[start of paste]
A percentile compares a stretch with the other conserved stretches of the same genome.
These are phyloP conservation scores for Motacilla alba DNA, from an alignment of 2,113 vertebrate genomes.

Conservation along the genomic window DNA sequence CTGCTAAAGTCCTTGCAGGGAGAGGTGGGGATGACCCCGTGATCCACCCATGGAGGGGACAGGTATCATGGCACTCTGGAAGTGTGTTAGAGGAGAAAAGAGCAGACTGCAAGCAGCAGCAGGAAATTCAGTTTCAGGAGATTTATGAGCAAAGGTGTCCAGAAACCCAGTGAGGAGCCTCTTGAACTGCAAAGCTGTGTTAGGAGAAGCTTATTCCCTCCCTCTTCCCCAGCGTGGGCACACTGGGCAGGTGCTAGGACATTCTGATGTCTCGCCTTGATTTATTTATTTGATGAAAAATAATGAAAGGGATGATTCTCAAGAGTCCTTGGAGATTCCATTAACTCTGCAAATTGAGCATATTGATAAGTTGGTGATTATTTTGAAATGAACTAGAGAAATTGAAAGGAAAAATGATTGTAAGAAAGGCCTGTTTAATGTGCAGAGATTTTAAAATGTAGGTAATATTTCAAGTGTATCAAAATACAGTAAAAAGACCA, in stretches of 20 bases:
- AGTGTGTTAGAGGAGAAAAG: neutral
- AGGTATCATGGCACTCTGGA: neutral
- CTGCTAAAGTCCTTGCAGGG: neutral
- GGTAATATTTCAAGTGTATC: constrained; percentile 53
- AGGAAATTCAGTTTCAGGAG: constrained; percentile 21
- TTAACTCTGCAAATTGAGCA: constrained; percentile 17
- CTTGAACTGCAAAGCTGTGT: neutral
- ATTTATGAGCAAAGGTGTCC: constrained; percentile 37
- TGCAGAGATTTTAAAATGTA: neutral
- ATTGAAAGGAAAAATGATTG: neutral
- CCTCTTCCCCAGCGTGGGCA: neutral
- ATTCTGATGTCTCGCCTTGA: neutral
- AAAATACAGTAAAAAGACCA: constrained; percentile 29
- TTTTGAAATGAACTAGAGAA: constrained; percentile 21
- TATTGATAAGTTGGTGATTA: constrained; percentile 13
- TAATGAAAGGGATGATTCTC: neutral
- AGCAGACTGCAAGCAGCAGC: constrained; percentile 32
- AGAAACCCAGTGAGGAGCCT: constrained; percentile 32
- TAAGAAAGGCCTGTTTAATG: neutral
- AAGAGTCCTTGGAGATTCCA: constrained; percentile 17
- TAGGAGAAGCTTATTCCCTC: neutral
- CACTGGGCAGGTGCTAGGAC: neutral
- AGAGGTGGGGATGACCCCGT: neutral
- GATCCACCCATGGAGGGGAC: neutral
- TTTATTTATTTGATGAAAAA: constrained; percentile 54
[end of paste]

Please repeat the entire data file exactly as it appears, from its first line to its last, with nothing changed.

A percentile compares a stretch with the other conserved stretches of the same genome.
These are phyloP conservation scores for Motacilla alba DNA, from an alignment of 2,113 vertebrate genomes.

Conservation along the genomic window DNA sequence CTGCTAAAGTCCTTGCAGGGAGAGGTGGGGATGACCCCGTGATCCACCCATGGAGGGGACAGGTATCATGGCACTCTGGAAGTGTGTTAGAGGAGAAAAGAGCAGACTGCAAGCAGCAGCAGGAAATTCAGTTTCAGGAGATTTATGAGCAAAGGTGTCCAGAAACCCAGTGAGGAGCCTCTTGAACTGCAAAGCTGTGTTAGGAGAAGCTTATTCCCTCCCTCTTCCCCAGCGTGGGCACACTGGGCAGGTGCTAGGACATTCTGATGTCTCGCCTTGATTTATTTATTTGATGAAAAATAATGAAAGGGATGATTCTCAAGAGTCCTTGGAGATTCCATTAACTCTGCAAATTGAGCATATTGATAAGTTGGTGATTATTTTGAAATGAACTAGAGAAATTGAAAGGAAAAATGATTGTAAGAAAGGCCTGTTTAATGTGCAGAGATTTTAAAATGTAGGTAATATTTCAAGTGTATCAAAATACAGTAAAAAGACCA, in stretches of 20 bases:
- AGTGTGTTAGAGGAGAAAAG: neutral
- AGGTATCATGGCACTCTGGA: neutral
- CTGCTAAAGTCCTTGCAGGG: neutral
- GGTAATATTTCAAGTGTATC: constrained; percentile 53
- AGGAAATTCAGTTTCAGGAG: constrained; percentile 21
- TTAACTCTGCAAATTGAGCA: constrained; percentile 17
- CTTGAACTGCAAAGCTGTGT: neutral
- ATTTATGAGCAAAGGTGTCC: constrained; percentile 37
- TGCAGAGATTTTAAAATGTA: neutral
- ATTGAAAGGAAAAATGATTG: neutral
- CCTCTTCCCCAGCGTGGGCA: neutral
- ATTCTGATGTCTCGCCTTGA: neutral
- AAAATACAGTAAAAAGACCA: constrained; percentile 29
- TTTTGAAATGAACTAGAGAA: constrained; percentile 21
- TATTGATAAGTTGGTGATTA: constrained; percentile 13
- TAATGAAAGGGATGATTCTC: neutral
- AGCAGACTGCAAGCAGCAGC: constrained; percentile 32
- AGAAACCCAGTGAGGAGCCT: constrained; percentile 32
- TAAGAAAGGCCTGTTTAATG: neutral
- AAGAGTCCTTGGAGATTCCA: constrained; percentile 17
- TAGGAGAAGCTTATTCCCTC: neutral
- CACTGGGCAGGTGCTAGGAC: neutral
- AGAGGTGGGGATGACCCCGT: neutral
- GATCCACCCATGGAGGGGAC: neutral
- TTTATTTATTTGATGAAAAA: constrained; percentile 54